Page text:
This documentation is not for the latest stable Salvus version.

This tutorial is presented as Python code running inside a Jupyter Notebook, the recommended way to use Salvus. To run it yourself you can copy/type each individual cell or directly download the full notebook, including all required files.
%matplotlib inline
# This notebook will use this variable to determine which
# remote site to run on.
import os

SALVUS_FLOW_SITE_NAME = os.environ.get("SITE_NAME", "local")

Waveform Inversion

(Full)-Waveform Inversion (FWI) can reveal the properties of complex media that are otherwise not accessible to direct observation. This is based on measurements of mechanical waves - excited by either active or passive sources - that propagate through an object of interest and for which we record time series at certain receiver locations. Those data contain valuable information about the object's interior that we can use to create quantitative images of its material properties.

In this tutorial, we consider a fairly simple setup in 2D, which is inspired by typical apertures in ultrasound computed tomography (USCT) to illuminate human tissue.

import matplotlib.pyplot as plt
import numpy as np
import pathlib
import time
import xarray as xr

import salvus.namespace as sn

Step 1: Generate the domain and ground truth

This is a purely synthetic study, so we have to generate the "measurements" ourselves using a model with a few inclusions. We use a simple box domain of 20 x 20 cm centered around the origin and insert an object with two spherical inclusions that mimics a breast phantom in a USCT acquisition. The model for density (RHO) and speed of sound (VP) is created from a structured grid.

def get_spherical_inclusion():
    nx, ny = 200, 200
    x = np.linspace(-0.1, +0.1, nx)
    y = np.linspace(-0.1, +0.1, nx)
    xx, yy = np.meshgrid(x, y, indexing="ij")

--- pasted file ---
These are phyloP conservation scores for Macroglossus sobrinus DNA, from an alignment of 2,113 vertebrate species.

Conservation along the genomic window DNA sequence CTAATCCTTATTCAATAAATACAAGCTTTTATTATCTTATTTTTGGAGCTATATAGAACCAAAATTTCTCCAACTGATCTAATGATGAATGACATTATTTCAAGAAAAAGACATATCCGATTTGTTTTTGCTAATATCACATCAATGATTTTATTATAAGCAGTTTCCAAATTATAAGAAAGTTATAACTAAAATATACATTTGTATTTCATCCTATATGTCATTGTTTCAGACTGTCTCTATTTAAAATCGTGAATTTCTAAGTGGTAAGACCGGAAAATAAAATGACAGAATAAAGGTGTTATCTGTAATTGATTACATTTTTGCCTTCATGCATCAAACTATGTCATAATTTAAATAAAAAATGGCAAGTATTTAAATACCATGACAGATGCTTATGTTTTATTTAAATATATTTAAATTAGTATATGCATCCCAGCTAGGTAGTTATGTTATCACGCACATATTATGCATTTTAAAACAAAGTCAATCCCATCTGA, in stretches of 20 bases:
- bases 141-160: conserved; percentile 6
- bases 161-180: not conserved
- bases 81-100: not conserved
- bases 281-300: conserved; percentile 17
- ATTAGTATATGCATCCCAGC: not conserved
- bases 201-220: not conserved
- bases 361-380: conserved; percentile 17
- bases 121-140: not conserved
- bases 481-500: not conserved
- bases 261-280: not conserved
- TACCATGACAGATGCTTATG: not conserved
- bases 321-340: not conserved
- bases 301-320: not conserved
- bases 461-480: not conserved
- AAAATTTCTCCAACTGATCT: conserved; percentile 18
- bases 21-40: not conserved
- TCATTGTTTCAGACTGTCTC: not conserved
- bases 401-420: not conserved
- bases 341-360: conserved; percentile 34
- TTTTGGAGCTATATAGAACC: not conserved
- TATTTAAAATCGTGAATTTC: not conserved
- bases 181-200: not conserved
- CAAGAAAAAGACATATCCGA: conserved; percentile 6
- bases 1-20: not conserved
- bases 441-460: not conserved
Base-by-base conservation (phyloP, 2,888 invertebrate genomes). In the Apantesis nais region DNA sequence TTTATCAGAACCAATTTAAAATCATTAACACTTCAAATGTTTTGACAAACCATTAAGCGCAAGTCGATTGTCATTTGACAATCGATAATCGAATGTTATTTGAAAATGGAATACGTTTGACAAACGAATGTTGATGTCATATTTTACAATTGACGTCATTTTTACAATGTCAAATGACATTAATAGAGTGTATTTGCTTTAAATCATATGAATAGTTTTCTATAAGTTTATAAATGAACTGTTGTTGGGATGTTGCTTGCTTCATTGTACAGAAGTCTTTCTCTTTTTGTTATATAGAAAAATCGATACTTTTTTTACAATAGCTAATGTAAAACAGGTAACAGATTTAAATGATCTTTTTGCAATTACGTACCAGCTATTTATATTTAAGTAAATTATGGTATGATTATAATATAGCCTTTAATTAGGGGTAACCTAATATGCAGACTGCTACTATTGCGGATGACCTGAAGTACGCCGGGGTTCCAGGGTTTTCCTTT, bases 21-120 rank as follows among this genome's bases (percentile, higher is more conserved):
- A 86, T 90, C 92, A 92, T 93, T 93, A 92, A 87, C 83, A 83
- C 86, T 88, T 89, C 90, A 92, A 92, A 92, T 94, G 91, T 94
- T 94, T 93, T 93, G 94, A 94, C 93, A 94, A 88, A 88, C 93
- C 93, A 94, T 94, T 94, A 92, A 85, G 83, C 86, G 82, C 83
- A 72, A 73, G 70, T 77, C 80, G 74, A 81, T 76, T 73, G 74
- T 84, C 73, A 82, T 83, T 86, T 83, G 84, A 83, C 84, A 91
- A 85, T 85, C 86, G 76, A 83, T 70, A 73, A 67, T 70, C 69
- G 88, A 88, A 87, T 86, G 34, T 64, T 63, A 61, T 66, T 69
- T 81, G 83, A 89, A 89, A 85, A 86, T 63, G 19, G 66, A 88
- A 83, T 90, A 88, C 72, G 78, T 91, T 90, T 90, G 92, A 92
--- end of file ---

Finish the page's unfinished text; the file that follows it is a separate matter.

# Add 3 spherical inclusions
    vp = 1500.0 * np.ones_like(xx)
    rho = 980.0 * np.ones_like(xx)
    mask = np.sqrt(xx ** 2 + yy ** 2) < 0.05
    vp[mask] = 1480.0
    rho[mask] = 1000.0

    mask = np.sqrt(xx ** 2 + (yy - 0.025) ** 2) < 0.015
    vp[mask] = 1550.0
    rho[mask] = 1040.0

    mask = np.sqrt(xx ** 2 + (yy + 0.025) ** 2) < 0.015
    vp[mask] = 1460.0
    rho[mask] = 1010.0

    ds = xr.Dataset(
            "vp": (["x", "y"], vp),
            "rho": (["x", "y"], rho),
        coords={"x": x, "y": y},

    return ds

Let's take a look at the model.

true_model = get_spherical_inclusion()

# Plot the xarray dataset.
plt.figure(figsize=(16, 6))
plt.suptitle("Model with spherical inclusions")

This is also the starting point for setting up a project for the inversion. We can directly create the project from the model defined above. We will call this model the true_model.

# Uncomment the following line to delete a
# potentially existing project for a fresh start
# !rm -rf project
if pathlib.Path("project").exists():
    print("Opening existing project.")
    p = sn.Project(path="project")
    print("Creating new project.")
    vm = sn.model.volume.cartesian.GenericModel(
        name="true_model", data=true_model
    p = sn.Project.from_volume_model(path="project", volume_model=vm)
Creating new project.

We assume a ring-shaped aperture with ultrasound transducers surrounding the breast phantom. To keep the computations cheap, we will use only 5 emitters and 100 receiving transducers which are the same for every emitter. The simple_config has a few built-in options to create lists of sources and receivers, which we want to make use of. By defining the two rings below - one for sources and one for the receivers, we can readily create an EventCollection, i.e., a number of experiments characterized by the locations of the emitting and the receiving transducers.